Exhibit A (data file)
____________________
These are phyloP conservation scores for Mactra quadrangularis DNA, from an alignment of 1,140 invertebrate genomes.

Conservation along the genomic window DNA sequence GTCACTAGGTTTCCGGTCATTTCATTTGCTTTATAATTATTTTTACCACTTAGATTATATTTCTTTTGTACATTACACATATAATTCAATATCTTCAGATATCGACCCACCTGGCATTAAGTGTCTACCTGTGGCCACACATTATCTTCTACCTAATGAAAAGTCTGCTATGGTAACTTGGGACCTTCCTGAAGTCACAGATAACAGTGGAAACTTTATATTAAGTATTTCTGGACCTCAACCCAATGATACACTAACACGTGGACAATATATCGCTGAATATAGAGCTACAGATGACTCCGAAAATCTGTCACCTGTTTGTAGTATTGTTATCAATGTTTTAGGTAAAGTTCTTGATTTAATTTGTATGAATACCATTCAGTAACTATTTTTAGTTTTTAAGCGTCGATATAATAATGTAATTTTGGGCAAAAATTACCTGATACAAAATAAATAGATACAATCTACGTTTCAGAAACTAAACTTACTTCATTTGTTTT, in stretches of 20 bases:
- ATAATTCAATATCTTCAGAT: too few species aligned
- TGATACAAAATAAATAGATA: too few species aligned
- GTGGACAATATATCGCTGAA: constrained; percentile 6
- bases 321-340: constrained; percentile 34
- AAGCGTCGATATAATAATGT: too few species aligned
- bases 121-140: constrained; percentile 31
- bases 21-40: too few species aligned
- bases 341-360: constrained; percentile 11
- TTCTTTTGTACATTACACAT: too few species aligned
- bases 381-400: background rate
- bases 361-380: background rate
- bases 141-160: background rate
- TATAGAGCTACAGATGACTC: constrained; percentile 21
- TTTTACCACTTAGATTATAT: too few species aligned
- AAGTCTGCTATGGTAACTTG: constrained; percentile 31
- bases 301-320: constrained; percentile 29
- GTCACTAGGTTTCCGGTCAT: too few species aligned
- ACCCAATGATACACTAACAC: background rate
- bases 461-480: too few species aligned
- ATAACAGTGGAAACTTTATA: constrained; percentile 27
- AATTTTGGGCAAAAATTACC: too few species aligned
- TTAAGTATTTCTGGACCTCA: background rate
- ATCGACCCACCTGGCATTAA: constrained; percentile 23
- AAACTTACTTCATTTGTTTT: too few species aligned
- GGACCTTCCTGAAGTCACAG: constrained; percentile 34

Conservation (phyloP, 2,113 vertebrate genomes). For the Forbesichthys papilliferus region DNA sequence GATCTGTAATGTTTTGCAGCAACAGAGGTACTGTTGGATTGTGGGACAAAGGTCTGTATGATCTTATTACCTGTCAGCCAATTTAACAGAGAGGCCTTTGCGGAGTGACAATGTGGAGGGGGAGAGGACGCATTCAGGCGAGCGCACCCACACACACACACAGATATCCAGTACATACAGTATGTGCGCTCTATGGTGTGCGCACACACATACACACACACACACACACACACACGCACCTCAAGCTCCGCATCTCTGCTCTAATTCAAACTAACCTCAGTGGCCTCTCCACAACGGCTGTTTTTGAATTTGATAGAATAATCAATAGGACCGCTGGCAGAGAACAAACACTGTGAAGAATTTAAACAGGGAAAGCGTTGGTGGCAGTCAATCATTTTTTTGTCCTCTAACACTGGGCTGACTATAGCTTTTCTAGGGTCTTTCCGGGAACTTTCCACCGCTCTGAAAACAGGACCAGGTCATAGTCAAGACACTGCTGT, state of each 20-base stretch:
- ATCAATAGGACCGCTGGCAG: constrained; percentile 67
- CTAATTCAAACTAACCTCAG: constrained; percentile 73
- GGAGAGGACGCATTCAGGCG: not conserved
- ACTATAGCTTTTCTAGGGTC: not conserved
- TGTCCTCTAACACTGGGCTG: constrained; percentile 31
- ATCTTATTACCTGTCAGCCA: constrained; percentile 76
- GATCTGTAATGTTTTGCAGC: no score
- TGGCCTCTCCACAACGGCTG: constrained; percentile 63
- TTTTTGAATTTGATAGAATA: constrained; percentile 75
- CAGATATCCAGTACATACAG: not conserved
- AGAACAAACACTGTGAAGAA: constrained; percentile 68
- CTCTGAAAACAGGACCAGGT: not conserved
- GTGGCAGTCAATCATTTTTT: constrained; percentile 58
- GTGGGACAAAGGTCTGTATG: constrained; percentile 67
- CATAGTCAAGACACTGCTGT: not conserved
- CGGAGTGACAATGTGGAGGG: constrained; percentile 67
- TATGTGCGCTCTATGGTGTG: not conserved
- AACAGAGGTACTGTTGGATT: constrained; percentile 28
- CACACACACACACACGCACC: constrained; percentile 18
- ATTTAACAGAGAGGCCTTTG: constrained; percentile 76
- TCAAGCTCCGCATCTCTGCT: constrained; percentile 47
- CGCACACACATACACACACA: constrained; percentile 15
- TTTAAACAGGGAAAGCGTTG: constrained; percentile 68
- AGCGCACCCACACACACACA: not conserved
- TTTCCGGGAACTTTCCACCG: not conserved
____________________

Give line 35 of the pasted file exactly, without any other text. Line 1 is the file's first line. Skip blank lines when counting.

- GATCTGTAATGTTTTGCAGC: no score